When entering a multitable tournament, the obvious objective is to win. Making sure you give yourself some opportunity to win the tournament is important.
When the tournament combines to the final two tables, usually with 18 players left, this is another moment where we need to understand there are many in-game adjustments that should be considered.
Understanding the exact payout structure is pivotal for making minor adjustments to your decision-making process.
Often times, from 10th-18th, there are only three levels of payouts over these nine places (16th-18th usually pays the same, 13th-15th usually pays the same and 10th-12th usually pays the same). With 19 players remaining, you went from three tables to two and now the trophy is that much closer.
If you want to consider your aggression level in terms of a scaled measure, my immediate adjustment to make is that when are we are 18, 15 and 12 remaining players, I’m going to be much more willing to be aggressive and take chances, significantly more than I am willing to be with 16, 13 or 10 players remaining because of the opportunity for the future pay jump.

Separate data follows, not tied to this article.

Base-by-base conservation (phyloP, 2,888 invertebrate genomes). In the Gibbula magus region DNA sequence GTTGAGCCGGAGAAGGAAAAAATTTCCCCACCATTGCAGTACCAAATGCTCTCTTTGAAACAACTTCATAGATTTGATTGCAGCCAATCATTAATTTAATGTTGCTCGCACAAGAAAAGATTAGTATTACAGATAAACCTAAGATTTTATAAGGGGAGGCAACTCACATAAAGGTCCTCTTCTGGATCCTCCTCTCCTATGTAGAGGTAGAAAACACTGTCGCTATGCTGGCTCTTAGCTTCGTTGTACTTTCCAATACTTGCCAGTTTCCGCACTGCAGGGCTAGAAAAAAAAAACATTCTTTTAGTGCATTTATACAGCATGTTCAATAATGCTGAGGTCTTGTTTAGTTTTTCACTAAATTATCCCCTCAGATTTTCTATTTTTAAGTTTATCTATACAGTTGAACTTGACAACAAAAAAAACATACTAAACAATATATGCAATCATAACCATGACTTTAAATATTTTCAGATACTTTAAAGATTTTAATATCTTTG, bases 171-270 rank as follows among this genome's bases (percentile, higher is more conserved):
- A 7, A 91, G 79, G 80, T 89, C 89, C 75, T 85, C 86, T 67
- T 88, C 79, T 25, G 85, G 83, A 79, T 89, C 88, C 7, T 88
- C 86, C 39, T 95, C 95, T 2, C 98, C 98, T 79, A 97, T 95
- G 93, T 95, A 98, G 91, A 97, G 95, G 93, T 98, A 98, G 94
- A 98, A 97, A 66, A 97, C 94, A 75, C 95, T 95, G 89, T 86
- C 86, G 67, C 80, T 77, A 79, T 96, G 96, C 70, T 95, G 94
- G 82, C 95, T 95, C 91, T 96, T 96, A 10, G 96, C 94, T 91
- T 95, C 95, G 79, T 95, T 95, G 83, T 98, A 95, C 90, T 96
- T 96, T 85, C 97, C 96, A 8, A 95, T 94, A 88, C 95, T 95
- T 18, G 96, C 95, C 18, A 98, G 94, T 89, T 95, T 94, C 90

This is usually the first time I start really caring about average stack, where it’s going to be important to estimate how much chip average will be at the final table and being willing to put yourself in a position to win.
Easier said than done, but one of the ways to do this is to have a solid push-fold range.
If you’re in the lower half of chips, you should be more motivated to try to maximize your fold equity and attack opportunities.
If you have an above-average stack, I advise playing tighter and being more selective, because there is a better chance you’re going to advance to future strategy-adjusting situations. Such situations that come to mind happen heads-up, three, six, nine, 18 and 27 left of a major event.
If the advice to play tighter with a larger stack is counterintuitive, I understand. I believe survival is still most important. One of the types of luck that is most important to allow is the type of luck where you have a fist-pump preflop opportunity. Having chips and not forcing the action in marginal spots increases the chances of the short stacks running into A-A or various versions of the same story. In every hand, you and opponents are dealt some part of your range. Waiting for spots where your hand value exceeds the perceived value, is how you can give players a bad-beat story for the ride home.
— Michael Laake is a Florida dealer and tournament grinder since 2005. Email him at Allthingzpoker@gmail.com.